Don’t worry, though, because this is The Ultimate Guide to Komodo National Park we’ve handily got all your options here in one place.

Komodo National Park.. .


Places to see inside Komodo National Park 


We’ve mentioned some of the flora and fauna you’ll see from Rays to coral to buffalo and Komodo Dragons (how many times can we say that this is amazing) but the wildlife isn’t the only thing you’re going for (we know!). As excited as we are about Komodo Dragons, they might not be on the tip top of your list, so here’s a countdown of what we think are the best sights.

Pink Beach

Will. Blow. your. Mind. The sand is a gorgeous rose colour, and the water an amazingly crystal clear turquoise. It reminded us of the fountain of dreams on Super Mario Smash Brothers – but if that’s too niche a reference, it looks like a beach that could have hopped right out of a disney film when they were going through that psychedelic phase (hello, fantasia?) The hill has amazing sunrises and sunsets, too!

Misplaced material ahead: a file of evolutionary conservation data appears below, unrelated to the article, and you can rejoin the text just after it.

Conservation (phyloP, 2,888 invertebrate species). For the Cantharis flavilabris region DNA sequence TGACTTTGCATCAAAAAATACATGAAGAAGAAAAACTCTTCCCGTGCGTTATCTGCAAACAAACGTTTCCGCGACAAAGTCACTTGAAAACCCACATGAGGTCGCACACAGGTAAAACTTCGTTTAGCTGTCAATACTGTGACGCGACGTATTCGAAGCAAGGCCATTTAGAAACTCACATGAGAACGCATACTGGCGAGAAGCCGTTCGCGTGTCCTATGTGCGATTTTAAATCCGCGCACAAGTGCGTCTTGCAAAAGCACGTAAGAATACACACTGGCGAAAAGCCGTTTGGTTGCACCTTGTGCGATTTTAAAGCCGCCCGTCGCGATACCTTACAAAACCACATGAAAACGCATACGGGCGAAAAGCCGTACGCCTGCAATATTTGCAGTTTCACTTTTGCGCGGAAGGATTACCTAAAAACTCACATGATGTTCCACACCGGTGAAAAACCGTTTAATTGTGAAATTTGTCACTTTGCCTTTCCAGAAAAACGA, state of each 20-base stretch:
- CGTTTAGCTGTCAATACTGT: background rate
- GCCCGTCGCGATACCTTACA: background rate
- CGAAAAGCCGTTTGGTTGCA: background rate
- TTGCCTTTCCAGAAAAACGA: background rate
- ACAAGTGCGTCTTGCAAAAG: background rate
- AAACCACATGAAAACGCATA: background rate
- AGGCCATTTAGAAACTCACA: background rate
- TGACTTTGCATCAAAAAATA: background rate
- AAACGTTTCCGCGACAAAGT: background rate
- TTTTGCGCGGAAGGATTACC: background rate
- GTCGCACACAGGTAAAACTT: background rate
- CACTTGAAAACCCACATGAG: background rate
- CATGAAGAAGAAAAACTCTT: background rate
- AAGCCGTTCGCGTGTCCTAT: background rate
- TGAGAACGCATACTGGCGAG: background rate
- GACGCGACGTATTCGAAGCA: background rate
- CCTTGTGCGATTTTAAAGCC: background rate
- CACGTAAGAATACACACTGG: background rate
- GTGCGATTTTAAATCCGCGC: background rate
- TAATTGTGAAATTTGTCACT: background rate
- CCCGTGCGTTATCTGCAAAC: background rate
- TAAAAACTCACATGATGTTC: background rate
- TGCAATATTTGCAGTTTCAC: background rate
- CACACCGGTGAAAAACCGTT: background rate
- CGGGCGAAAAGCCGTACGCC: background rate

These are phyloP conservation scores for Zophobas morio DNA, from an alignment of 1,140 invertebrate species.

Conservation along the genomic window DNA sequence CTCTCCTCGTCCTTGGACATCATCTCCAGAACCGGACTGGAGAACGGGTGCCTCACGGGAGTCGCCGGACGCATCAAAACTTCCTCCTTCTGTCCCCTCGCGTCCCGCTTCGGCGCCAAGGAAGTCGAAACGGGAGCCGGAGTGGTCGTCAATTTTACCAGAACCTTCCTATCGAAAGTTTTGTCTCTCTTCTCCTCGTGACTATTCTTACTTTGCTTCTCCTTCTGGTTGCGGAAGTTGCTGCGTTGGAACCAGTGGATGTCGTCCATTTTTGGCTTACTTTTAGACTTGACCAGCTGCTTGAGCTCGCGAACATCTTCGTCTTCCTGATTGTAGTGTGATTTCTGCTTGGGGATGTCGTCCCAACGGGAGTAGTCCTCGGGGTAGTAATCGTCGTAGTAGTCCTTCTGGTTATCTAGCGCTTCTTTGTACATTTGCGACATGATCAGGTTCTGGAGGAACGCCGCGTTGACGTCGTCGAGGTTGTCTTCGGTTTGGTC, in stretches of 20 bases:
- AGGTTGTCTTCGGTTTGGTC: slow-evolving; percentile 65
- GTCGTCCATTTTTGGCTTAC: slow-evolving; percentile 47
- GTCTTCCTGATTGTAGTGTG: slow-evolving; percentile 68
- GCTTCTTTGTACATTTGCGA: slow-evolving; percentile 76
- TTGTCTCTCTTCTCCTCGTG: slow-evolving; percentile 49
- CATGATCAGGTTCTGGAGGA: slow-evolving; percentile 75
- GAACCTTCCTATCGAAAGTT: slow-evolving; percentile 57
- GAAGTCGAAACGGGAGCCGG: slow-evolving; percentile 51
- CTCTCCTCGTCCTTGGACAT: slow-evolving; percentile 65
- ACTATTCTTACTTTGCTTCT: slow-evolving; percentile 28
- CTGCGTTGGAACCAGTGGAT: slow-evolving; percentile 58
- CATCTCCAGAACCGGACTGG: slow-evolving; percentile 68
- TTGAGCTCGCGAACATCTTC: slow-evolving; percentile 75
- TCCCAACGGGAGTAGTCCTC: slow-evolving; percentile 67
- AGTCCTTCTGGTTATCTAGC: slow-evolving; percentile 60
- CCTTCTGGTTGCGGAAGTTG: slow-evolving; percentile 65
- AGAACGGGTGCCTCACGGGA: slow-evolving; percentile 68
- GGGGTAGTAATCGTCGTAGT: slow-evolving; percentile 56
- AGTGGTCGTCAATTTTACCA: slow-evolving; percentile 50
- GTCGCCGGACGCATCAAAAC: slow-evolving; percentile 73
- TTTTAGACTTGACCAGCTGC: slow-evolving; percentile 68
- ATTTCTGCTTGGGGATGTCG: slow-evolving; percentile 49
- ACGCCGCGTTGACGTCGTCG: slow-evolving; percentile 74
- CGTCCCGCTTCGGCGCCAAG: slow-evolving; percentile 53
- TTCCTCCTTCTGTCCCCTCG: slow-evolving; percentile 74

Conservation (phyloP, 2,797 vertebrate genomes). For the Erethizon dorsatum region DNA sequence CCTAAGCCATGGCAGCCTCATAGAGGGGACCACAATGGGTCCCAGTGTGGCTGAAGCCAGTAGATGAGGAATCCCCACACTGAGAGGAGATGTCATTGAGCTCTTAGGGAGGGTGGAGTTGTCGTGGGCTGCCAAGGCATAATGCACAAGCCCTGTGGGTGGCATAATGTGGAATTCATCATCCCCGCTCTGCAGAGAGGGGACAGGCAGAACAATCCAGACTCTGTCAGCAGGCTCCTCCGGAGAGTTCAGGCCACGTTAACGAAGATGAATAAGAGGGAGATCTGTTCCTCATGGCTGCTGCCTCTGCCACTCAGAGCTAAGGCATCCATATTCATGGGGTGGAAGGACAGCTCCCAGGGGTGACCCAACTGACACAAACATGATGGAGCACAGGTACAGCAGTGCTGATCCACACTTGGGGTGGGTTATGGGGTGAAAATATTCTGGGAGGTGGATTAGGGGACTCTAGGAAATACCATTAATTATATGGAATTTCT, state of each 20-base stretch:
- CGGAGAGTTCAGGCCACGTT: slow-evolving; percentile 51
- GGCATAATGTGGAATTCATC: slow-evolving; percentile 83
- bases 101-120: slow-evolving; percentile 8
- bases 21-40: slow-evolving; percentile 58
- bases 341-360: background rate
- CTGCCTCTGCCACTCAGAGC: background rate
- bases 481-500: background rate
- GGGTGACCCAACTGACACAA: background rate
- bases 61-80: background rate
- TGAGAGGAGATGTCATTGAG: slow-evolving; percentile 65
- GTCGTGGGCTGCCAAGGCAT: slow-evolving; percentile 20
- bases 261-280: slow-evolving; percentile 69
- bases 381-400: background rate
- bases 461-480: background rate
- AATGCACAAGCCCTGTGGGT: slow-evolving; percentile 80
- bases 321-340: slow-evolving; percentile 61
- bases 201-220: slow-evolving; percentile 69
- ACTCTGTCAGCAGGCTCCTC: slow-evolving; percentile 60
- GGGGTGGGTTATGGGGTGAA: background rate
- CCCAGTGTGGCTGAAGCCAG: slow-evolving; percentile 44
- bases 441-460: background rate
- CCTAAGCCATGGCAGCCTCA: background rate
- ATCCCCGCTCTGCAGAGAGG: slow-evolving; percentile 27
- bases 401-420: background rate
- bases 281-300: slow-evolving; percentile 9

Kanawa Island

Classic white sand paradise. Honestly, you’ll think you’ve died and gone to heaven. This island is home to Manta Rays and broken coral, so there’s loads to snorkel and find. It’s also a big one for scuba diving.

The summit of Padar Island

Quite frankly it’s iconic. Green undulations, and swirled beaches. It looks like something out of a sci fi movie in which all the characters are at peace because they live somewhere so beautiful. Catch a sunset from the summit, and the whole park looks like it’s been dipped in gold. Thank us, later.

Kelor Island

This island is so green. It looks like it should be heaven. It’s serene, pristine, and gorgeous. Worth it just to stroll through its vegetation and relax on its white beaches.

Manta Point

Not to be missed if you like diving, or snorkelling. This is where you’re going to catch the best views of Manta Rays. It’s just majestic seeing one glide through the water near you, and definitely an experience to put on your bucket list.

Komodo National Park.


What kind of tours are there in Komodo National Park?


The main street in Labuan Bajo is chock-a-block with store-fronts offering tours, but if you plan on staying the area for longer than a day, I recommend booking ahead of time with a tour company with reviews you can check and read through. 

Private 2 Day Tour